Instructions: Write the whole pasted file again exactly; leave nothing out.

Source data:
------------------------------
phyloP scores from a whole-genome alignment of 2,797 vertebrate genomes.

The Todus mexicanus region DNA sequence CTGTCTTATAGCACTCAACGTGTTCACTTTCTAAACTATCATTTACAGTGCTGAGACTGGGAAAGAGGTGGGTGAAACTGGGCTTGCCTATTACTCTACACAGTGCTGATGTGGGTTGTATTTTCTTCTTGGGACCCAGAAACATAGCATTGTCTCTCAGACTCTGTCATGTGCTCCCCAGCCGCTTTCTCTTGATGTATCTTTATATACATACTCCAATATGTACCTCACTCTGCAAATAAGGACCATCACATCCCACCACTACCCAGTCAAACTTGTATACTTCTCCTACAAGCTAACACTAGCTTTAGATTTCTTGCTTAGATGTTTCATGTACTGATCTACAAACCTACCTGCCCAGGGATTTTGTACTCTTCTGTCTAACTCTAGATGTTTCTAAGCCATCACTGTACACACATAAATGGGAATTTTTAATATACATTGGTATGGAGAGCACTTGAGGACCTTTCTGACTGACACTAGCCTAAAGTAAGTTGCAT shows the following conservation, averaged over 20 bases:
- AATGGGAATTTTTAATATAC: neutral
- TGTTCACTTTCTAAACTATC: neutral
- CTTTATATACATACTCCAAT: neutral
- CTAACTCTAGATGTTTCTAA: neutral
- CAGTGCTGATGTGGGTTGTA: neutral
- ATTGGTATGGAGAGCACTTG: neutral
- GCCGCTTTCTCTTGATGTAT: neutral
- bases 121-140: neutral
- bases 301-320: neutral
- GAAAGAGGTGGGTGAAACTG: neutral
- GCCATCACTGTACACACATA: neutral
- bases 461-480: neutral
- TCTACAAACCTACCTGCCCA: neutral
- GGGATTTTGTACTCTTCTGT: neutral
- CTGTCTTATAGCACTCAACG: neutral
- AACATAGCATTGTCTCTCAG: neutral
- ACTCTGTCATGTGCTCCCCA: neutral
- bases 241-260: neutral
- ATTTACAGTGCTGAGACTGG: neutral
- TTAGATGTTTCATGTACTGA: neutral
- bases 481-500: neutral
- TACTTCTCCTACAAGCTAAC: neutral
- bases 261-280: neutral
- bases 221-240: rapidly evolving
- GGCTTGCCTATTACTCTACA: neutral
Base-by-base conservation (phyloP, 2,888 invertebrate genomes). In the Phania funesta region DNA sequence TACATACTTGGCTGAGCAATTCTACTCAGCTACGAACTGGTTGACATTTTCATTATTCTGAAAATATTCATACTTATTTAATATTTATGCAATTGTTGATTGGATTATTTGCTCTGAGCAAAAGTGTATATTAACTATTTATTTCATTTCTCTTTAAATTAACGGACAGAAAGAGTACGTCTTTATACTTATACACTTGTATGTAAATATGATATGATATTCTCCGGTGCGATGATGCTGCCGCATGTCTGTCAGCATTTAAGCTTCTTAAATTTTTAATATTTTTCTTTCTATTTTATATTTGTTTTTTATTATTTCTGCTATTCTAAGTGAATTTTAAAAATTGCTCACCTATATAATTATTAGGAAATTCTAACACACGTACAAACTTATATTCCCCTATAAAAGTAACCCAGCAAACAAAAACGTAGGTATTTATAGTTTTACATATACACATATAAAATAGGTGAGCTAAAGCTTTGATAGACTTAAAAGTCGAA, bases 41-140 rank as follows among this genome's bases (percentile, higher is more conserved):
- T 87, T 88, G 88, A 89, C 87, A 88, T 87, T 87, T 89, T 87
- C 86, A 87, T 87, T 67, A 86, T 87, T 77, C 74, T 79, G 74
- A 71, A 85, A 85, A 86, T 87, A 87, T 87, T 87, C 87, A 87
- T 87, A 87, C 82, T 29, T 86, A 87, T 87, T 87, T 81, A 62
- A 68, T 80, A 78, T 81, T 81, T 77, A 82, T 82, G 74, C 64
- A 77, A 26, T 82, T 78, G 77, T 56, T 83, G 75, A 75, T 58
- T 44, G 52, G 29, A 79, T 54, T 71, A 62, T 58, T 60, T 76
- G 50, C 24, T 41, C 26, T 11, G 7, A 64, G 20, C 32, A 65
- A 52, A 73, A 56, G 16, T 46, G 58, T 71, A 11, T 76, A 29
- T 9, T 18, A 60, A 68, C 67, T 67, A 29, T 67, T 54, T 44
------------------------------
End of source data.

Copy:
phyloP scores from a whole-genome alignment of 2,797 vertebrate genomes.

The Todus mexicanus region DNA sequence CTGTCTTATAGCACTCAACGTGTTCACTTTCTAAACTATCATTTACAGTGCTGAGACTGGGAAAGAGGTGGGTGAAACTGGGCTTGCCTATTACTCTACACAGTGCTGATGTGGGTTGTATTTTCTTCTTGGGACCCAGAAACATAGCATTGTCTCTCAGACTCTGTCATGTGCTCCCCAGCCGCTTTCTCTTGATGTATCTTTATATACATACTCCAATATGTACCTCACTCTGCAAATAAGGACCATCACATCCCACCACTACCCAGTCAAACTTGTATACTTCTCCTACAAGCTAACACTAGCTTTAGATTTCTTGCTTAGATGTTTCATGTACTGATCTACAAACCTACCTGCCCAGGGATTTTGTACTCTTCTGTCTAACTCTAGATGTTTCTAAGCCATCACTGTACACACATAAATGGGAATTTTTAATATACATTGGTATGGAGAGCACTTGAGGACCTTTCTGACTGACACTAGCCTAAAGTAAGTTGCAT shows the following conservation, averaged over 20 bases:
- AATGGGAATTTTTAATATAC: neutral
- TGTTCACTTTCTAAACTATC: neutral
- CTTTATATACATACTCCAAT: neutral
- CTAACTCTAGATGTTTCTAA: neutral
- CAGTGCTGATGTGGGTTGTA: neutral
- ATTGGTATGGAGAGCACTTG: neutral
- GCCGCTTTCTCTTGATGTAT: neutral
- bases 121-140: neutral
- bases 301-320: neutral
- GAAAGAGGTGGGTGAAACTG: neutral
- GCCATCACTGTACACACATA: neutral
- bases 461-480: neutral
- TCTACAAACCTACCTGCCCA: neutral
- GGGATTTTGTACTCTTCTGT: neutral
- CTGTCTTATAGCACTCAACG: neutral
- AACATAGCATTGTCTCTCAG: neutral
- ACTCTGTCATGTGCTCCCCA: neutral
- bases 241-260: neutral
- ATTTACAGTGCTGAGACTGG: neutral
- TTAGATGTTTCATGTACTGA: neutral
- bases 481-500: neutral
- TACTTCTCCTACAAGCTAAC: neutral
- bases 261-280: neutral
- bases 221-240: rapidly evolving
- GGCTTGCCTATTACTCTACA: neutral
Base-by-base conservation (phyloP, 2,888 invertebrate genomes). In the Phania funesta region DNA sequence TACATACTTGGCTGAGCAATTCTACTCAGCTACGAACTGGTTGACATTTTCATTATTCTGAAAATATTCATACTTATTTAATATTTATGCAATTGTTGATTGGATTATTTGCTCTGAGCAAAAGTGTATATTAACTATTTATTTCATTTCTCTTTAAATTAACGGACAGAAAGAGTACGTCTTTATACTTATACACTTGTATGTAAATATGATATGATATTCTCCGGTGCGATGATGCTGCCGCATGTCTGTCAGCATTTAAGCTTCTTAAATTTTTAATATTTTTCTTTCTATTTTATATTTGTTTTTTATTATTTCTGCTATTCTAAGTGAATTTTAAAAATTGCTCACCTATATAATTATTAGGAAATTCTAACACACGTACAAACTTATATTCCCCTATAAAAGTAACCCAGCAAACAAAAACGTAGGTATTTATAGTTTTACATATACACATATAAAATAGGTGAGCTAAAGCTTTGATAGACTTAAAAGTCGAA, bases 41-140 rank as follows among this genome's bases (percentile, higher is more conserved):
- T 87, T 88, G 88, A 89, C 87, A 88, T 87, T 87, T 89, T 87
- C 86, A 87, T 87, T 67, A 86, T 87, T 77, C 74, T 79, G 74
- A 71, A 85, A 85, A 86, T 87, A 87, T 87, T 87, C 87, A 87
- T 87, A 87, C 82, T 29, T 86, A 87, T 87, T 87, T 81, A 62
- A 68, T 80, A 78, T 81, T 81, T 77, A 82, T 82, G 74, C 64
- A 77, A 26, T 82, T 78, G 77, T 56, T 83, G 75, A 75, T 58
- T 44, G 52, G 29, A 79, T 54, T 71, A 62, T 58, T 60, T 76
- G 50, C 24, T 41, C 26, T 11, G 7, A 64, G 20, C 32, A 65
- A 52, A 73, A 56, G 16, T 46, G 58, T 71, A 11, T 76, A 29
- T 9, T 18, A 60, A 68, C 67, T 67, A 29, T 67, T 54, T 44